Nootrophics - they're set to be one of the biggest hypes of 2018 but what exactly are they are? Are they necessary to our health?And is the research there to support them? Let me explain (and remember you read it here first!)
What are nootrophics?
Nootrophics are natural supplements or compounds which can enhance brain function. They play a variety of roles ranging from mood to anxiety to cognitive funtion to creativity. They may sound weird and you might be pretty uncertain at this moment in time. But what if I told you that there's a high chance you're already consuming nootrophics most likely on a daily basis? Yep, caffeine is the most commonly used nootrophic in today's society as people utilise it to increase energy as it inhibits receptors which slow brain activity.
Where can I find nootrophics?
Nootrophics can come in the form of already recognised nutrients such as omega-3, anti-oxidants and amino-acids. However, they are also avaliable in the form of herbs and spices including some more obscure ones such as Ginkgo and Bacopa Monnieri. Furthermore they are also naturally present in some of the foods you're already eating. Foods such as beef, chicken, turkey, fish and dairy products contain an amino acid called Acetyl L-Carnitine which is converted into Acetyl CoA in the brain. This then binds with Choline to form Acetylcholine; a neurotransmitter which plays a role in learning, cognitive function and memory development.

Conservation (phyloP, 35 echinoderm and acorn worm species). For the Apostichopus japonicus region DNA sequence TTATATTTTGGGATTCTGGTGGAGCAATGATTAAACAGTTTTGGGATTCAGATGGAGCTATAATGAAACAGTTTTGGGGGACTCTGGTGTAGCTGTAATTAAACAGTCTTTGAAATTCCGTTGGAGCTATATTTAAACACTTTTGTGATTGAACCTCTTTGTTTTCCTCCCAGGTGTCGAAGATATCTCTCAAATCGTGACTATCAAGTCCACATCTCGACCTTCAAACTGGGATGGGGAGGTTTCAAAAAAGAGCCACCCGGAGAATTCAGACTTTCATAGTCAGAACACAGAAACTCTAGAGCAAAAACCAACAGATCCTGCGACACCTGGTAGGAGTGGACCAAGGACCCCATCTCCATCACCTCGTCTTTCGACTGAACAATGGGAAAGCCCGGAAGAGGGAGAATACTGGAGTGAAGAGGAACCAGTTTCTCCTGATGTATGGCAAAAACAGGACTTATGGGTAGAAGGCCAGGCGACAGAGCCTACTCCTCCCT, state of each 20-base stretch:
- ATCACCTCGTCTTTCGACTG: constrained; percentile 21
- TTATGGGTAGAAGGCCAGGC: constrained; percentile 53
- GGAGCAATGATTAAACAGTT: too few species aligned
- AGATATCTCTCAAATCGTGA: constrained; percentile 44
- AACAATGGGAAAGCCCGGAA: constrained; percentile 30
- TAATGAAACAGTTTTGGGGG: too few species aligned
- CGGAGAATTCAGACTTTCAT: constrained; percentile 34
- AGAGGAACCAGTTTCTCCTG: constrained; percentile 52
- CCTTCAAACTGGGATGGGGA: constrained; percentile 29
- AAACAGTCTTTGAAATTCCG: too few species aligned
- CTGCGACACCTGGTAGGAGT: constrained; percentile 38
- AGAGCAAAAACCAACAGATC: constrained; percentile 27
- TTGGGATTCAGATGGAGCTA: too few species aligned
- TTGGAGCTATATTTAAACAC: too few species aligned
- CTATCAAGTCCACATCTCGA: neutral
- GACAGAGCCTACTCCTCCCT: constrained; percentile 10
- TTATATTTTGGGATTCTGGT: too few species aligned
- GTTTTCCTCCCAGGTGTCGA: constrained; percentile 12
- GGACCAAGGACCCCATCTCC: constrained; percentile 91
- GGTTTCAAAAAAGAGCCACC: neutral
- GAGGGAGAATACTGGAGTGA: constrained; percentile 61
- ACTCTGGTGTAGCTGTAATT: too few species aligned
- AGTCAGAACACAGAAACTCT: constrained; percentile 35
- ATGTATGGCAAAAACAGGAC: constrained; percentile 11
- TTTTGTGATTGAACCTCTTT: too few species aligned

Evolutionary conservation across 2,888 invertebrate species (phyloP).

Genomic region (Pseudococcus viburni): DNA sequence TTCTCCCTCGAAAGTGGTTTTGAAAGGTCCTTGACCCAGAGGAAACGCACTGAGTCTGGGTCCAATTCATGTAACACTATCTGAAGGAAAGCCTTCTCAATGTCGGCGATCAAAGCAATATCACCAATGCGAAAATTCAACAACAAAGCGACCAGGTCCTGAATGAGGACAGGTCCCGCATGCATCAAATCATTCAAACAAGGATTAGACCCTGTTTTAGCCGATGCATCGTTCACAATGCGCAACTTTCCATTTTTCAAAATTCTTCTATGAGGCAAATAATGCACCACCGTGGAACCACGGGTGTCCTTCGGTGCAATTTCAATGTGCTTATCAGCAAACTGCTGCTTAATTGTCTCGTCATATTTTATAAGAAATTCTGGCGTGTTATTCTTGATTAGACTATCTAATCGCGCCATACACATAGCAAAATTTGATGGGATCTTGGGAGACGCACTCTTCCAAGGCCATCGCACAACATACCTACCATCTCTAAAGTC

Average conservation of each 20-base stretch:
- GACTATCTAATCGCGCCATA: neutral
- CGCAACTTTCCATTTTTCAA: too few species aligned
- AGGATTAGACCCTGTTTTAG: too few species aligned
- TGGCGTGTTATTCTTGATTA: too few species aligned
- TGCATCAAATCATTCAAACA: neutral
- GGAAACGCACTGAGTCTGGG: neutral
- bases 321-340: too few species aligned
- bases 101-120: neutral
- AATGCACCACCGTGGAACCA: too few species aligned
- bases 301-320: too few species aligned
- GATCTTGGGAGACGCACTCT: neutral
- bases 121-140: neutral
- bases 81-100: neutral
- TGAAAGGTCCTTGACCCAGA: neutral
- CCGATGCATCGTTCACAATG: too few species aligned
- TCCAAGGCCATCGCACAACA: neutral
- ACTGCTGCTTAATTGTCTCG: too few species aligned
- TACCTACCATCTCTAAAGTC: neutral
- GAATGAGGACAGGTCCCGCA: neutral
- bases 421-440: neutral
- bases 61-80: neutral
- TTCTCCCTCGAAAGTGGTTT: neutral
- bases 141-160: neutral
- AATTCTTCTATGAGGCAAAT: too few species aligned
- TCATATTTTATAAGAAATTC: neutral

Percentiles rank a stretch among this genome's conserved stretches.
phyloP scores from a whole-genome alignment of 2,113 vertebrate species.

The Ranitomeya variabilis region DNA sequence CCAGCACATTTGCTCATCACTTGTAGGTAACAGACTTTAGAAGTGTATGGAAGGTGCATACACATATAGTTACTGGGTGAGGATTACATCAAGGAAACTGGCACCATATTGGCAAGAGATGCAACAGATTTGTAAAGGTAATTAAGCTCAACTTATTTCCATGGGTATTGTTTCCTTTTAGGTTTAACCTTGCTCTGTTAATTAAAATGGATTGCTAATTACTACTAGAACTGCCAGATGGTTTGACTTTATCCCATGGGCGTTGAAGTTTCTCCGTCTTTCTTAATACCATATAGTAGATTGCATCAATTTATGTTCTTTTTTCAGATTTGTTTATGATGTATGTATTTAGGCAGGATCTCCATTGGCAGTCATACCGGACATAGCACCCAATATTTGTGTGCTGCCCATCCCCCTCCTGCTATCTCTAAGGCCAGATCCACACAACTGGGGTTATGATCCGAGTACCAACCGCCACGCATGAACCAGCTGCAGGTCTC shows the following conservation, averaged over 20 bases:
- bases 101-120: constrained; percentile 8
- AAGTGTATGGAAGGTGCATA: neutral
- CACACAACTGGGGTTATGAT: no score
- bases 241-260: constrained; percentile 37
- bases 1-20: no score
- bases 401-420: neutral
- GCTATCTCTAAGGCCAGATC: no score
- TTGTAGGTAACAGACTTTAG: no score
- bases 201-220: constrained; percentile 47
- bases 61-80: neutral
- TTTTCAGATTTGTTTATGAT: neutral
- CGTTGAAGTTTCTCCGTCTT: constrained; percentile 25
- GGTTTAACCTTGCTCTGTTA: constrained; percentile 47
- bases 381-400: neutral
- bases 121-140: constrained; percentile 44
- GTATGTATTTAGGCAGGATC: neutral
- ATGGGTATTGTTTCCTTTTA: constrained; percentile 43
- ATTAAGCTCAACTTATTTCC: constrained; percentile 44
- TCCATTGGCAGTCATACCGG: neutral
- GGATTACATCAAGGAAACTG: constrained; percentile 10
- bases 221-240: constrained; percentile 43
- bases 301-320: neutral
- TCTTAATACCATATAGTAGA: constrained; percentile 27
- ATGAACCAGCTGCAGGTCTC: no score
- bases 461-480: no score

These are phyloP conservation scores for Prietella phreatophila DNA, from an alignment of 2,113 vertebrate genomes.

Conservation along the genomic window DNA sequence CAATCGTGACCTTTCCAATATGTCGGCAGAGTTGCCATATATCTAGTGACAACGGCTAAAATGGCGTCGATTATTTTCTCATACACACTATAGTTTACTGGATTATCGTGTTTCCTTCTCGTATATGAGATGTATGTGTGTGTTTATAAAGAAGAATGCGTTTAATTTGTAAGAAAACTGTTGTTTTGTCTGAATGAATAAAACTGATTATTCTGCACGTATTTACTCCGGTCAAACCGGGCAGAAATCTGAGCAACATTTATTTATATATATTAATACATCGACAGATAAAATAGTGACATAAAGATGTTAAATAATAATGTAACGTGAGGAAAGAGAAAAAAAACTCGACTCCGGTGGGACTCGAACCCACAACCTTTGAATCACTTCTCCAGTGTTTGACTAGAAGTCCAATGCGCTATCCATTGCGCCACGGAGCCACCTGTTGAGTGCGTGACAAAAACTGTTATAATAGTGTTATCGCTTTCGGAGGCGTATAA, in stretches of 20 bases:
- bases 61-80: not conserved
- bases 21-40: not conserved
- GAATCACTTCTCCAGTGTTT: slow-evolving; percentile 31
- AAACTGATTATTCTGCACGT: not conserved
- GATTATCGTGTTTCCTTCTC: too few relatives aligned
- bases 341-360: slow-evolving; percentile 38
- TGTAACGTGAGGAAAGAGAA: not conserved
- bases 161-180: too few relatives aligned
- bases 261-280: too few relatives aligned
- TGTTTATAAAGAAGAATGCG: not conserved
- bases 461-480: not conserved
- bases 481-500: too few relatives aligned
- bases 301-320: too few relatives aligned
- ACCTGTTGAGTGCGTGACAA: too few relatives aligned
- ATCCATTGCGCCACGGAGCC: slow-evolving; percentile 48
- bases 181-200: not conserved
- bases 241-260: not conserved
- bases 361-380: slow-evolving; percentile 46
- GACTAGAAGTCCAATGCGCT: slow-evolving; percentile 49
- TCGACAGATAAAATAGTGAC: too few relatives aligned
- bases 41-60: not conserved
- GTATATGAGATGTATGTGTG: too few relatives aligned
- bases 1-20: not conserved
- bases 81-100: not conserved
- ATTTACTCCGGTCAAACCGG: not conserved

Do they actually work?
Whilst found naturally in food they can also be taken as supplements (of which there are a wide range and you should consult a health care professional before doing so). Some research has suggested that Ginkgo can help reduce anxiety, improve cognitive function and memory. However, the evidence is not conclusive and more research is required. Other suggested nootrophics include: ginger, St John's Wart, cinnamon, currcumin, green tea and caffeine.
Having said this, let's take a reality check, whilst these may seem like the next biggest hype it's really important to realise that the research in this area is far from complete and so it's difficult to draw conclusions. I recommend speaking to a nutritionist before embarking on any new nootrophic plans!